“I haven’t seen you here before. Did you lose someone?”
“Nobody in particular. They almost got me though.”
The wet, rotten air went cold. Shane asked the man who he lost.
“There he is,” he said, smiling the saddest smile Shane had ever seen, that smile just forced enough to be clearly fake.
Shane tried to match it. “I heard he loved his sport.”
The man chuckled. “Yes, yes he did. Just like his old man.” More pounding silence sat between them. The man in the tattered shirt, now the man in the suit, continued with his casual tone receding. “I’m guessing the men from the brigade had a word with yeh then.”
Shane played dumb.
“Yeh can stop with that, trust me. I know all that well. I even know where you hide the damn book.” He outstretched his hand for it. Shane complied like a schoolboy caught with chewing gum. Taking it, he brushed through the pages, nodding with a sad familiarity, before sighing again, looking up to the sky as if the stars spelled out what to say next.
“I was 27 when I joined up after Bloody Sunday, too young for kids of my own.” He sighed again, unsure how to relay the weight of his words. “When you have a child, you recognize that your life is not yours anymore, that a human you made is running around totally at the mercy of the world. And now he’s gone. He’s still gone every morning when I go and look at his little empty bed and wonder whether or not the other parents keep them unmade too.” He finally turned to look at Shane, who couldn’t bear to look back as the image of cold blankets and sheets in crinkled, chaotic positions engulfed him. The man held the book out to him.
“I’ll be keeping this then, yeah?”
Shane nodded. The man stood up once again, tucked the book into his small of his back, and extended his hand to Shane. He didn’t take it, still too ashamed to move. The man gave him a pat on his shoulder before striding down the street into darkness. Shane covered his eyes from the world and wept into the damp pavement.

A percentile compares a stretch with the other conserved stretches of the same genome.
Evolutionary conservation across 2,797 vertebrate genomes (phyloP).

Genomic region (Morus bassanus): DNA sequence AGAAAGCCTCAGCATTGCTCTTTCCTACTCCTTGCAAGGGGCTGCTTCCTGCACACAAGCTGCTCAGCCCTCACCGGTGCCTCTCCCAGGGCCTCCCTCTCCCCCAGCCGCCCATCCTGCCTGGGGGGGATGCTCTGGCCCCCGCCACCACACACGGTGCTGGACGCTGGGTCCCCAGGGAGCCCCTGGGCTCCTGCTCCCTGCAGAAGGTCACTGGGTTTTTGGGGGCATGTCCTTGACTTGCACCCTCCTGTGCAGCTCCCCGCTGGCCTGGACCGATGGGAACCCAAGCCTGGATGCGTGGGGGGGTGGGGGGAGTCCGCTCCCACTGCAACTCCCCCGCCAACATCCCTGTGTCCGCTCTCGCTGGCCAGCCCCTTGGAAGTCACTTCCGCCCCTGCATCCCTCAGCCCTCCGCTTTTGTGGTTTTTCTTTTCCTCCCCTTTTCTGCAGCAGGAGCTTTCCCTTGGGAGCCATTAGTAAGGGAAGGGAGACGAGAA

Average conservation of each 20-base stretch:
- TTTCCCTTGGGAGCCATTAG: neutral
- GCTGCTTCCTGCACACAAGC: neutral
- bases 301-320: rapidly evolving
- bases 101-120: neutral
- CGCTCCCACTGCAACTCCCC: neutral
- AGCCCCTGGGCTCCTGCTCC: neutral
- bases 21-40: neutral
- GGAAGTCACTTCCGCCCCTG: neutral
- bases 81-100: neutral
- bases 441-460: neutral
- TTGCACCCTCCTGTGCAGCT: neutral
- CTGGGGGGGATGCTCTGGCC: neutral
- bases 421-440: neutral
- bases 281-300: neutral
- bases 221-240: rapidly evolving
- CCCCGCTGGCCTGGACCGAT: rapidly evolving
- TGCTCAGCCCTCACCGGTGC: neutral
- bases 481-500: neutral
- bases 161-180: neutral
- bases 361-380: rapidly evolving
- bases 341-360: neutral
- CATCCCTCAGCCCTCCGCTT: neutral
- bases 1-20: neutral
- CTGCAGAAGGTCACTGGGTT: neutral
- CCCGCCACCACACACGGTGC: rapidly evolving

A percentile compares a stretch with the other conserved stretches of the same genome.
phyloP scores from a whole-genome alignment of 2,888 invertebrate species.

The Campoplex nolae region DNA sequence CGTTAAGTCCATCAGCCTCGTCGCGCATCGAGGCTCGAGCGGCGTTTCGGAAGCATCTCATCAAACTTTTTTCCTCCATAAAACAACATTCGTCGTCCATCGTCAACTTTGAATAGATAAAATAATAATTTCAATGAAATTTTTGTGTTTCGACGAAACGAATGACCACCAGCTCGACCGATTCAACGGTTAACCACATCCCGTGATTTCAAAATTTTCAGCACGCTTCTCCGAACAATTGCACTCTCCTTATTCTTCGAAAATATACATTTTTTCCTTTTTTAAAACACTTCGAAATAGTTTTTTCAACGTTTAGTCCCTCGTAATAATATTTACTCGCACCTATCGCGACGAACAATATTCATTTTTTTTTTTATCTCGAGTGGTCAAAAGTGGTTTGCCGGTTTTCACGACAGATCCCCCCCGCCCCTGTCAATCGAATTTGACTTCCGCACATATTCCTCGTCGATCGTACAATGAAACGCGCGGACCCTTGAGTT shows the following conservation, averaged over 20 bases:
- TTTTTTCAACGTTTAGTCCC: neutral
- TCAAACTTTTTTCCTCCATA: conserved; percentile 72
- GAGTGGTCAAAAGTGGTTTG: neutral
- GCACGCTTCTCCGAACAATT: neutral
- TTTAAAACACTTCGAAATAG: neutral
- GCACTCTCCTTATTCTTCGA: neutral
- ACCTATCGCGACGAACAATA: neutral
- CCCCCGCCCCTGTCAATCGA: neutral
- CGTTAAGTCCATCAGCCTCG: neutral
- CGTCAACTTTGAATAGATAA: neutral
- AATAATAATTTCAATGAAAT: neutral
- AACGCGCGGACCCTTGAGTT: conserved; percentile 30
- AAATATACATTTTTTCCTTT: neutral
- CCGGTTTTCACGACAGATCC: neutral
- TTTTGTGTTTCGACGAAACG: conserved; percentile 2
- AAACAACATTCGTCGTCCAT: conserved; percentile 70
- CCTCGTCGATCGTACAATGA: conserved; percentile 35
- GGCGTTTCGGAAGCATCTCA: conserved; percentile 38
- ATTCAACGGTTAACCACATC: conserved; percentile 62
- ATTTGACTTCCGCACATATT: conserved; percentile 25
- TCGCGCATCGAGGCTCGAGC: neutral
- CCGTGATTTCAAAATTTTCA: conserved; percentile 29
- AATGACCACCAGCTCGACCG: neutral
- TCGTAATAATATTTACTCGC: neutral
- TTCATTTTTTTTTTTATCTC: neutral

Shane closed the door slowly and shuffled into the kitchen, flipping the light on as he placed his keys in the bowl. Marianne rounded the corner gently, crossing her arms once again as she lowered her head and looked down at the ground, speaking softly.
“Yer not taking another step if have that focking book on ye.”
Shane took his jacket off and emptied everything from his pockets, dropping it all on the ground with his shame in tow, unable to look at her. His shoes came off next, then his socks and sweater, stripping nearly everything down until he was there in just his trousers, no book in sight, clothing and pocket change and pieces of paper scattered about on the floor, desperate to prove he didn’t have it, desperate to prove that his bare skin could undo it all.
Nick Miller is a student at UVM majoring in English and Political Science.
Runner-Up, Howard Frank Mosher Short Fiction Prize